KUALA LUMPUR, Feb. 4 – The government’s plan to regulate prescription drug prices is expected to have a negative knock-on effect on medical tourism in Malaysia, according to a cost-benefit analysis.
According to a cost-benefit analysis published by the Malaysia Productivity Corporation (MPC) and overview by code blue recently.
As a result, the overall volume of medical tourism in Malaysia will drop by 54% and revenues will decline by around 60% in 2037.
Over the next 15 years, the net present value (NPV) impact – a method used to calculate future cash flows generated by an investment – of the drug price control policy on medical tourism is estimated to be a loss of about RM8 billion. This equates to a 30% erosion of the medical tourism sector.
Without the drug pricing policy, the medical tourism sector in Malaysia is expected to generate RM23 billion in revenue for the country over the next 15 years.
The federal government has attempted to implement drug price controls through the Price Control and Anti-Profit Control Act of 2011 (Act 723) since the Pakatan Harapan administration, despite opposition from general practitioners (GPs), pharmacists, private hospitals and local and local authorities. multinational pharmaceutical companies.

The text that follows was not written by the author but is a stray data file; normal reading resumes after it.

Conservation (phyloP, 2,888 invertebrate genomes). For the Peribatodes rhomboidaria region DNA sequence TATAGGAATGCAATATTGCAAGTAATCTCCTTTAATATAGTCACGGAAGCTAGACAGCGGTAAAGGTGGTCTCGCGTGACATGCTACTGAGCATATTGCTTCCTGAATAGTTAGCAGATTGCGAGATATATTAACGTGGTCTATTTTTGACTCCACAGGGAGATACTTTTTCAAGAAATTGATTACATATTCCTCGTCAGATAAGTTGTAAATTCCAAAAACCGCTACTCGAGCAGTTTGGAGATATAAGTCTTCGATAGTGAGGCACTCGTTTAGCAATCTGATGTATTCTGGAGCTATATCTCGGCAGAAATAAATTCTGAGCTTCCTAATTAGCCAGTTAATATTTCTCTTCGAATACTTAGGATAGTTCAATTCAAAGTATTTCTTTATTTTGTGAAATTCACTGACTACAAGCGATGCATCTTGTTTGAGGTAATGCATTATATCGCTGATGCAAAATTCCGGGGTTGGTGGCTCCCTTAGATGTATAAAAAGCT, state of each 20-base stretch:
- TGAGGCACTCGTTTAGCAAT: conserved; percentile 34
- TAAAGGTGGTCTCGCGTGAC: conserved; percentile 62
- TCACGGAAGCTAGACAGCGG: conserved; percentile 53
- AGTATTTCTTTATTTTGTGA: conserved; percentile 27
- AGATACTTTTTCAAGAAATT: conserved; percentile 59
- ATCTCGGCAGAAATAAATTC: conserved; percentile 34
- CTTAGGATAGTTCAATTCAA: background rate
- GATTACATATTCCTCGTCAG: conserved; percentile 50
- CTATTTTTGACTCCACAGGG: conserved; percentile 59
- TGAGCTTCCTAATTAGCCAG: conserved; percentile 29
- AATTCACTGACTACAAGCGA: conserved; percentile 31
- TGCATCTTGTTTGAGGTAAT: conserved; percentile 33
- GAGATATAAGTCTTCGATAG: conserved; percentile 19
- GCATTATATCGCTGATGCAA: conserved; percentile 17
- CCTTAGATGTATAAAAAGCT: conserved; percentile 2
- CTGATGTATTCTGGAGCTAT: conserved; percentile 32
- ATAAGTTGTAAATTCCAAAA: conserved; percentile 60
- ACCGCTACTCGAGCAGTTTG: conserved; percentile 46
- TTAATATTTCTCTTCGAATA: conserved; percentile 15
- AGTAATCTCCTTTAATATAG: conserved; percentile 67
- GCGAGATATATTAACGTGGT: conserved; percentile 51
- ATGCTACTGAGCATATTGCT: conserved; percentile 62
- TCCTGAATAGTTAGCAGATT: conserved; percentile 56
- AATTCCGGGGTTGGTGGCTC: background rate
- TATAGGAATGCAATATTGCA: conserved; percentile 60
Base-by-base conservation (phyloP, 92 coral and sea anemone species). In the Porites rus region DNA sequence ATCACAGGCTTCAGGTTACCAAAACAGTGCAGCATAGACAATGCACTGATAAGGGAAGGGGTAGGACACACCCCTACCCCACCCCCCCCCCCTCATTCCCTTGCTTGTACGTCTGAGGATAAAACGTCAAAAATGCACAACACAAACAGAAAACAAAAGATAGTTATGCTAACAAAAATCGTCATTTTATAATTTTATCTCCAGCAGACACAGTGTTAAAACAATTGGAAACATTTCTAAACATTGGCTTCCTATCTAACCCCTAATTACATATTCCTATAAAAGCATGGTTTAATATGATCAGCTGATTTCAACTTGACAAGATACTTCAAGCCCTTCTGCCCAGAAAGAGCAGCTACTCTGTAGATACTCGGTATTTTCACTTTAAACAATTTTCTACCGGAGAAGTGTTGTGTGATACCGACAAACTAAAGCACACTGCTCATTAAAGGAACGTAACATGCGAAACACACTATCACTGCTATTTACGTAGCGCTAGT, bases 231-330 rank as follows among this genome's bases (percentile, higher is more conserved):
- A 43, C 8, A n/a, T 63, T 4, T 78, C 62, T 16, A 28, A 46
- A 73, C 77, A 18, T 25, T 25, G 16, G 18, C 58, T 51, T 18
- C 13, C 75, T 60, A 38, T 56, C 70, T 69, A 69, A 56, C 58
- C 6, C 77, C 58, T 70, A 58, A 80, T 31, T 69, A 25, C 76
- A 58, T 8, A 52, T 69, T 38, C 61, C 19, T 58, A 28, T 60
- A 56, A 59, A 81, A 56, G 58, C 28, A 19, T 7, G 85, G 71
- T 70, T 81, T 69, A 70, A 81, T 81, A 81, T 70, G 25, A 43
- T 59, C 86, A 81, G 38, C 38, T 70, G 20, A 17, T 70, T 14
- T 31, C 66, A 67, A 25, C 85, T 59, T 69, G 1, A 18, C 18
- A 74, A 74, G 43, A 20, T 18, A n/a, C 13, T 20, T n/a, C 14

The plan was to set a wholesale price cap which is determined based on the external reference price (ERP), a price comparison with Commonwealth countries, countries in the region and countries with gross domestic product (GDP) ) is close, used as references in negotiations.
However, multiple changes of government in recent years mean the controversial policy remains under review.
The Pharmaceutical Association of Malaysia (PhAMA), which represents multinational pharmaceutical companies in Malaysia, has previously expressed its willingness to report wholesale drug prices to the MOH so that the government can look into retail prices instead. But the association has warned the government that drug price controls could hurt medical tourism in Malaysia.
PhAMA President Chin Keat Chyuan said The Malaysian Reserve that drug price controls would impact patient experience, minimize treatment options, hinder access to innovative medicines and reduce Malaysia’s attractiveness as a health tourism destination.
The comprehensive cost-benefit assessment (CBA 2.0) on drug pricing policy conducted with private industry groups from November 29 to December 6 last year is the second cost-benefit analysis of proposed drug price controls .
It covers approximately 5,000 products, expanding the scope of the product beyond the first cost-benefit analysis, with MPC describing this latest review as a “more holistic impact assessment” of proposed drug price controls through “information based on data”.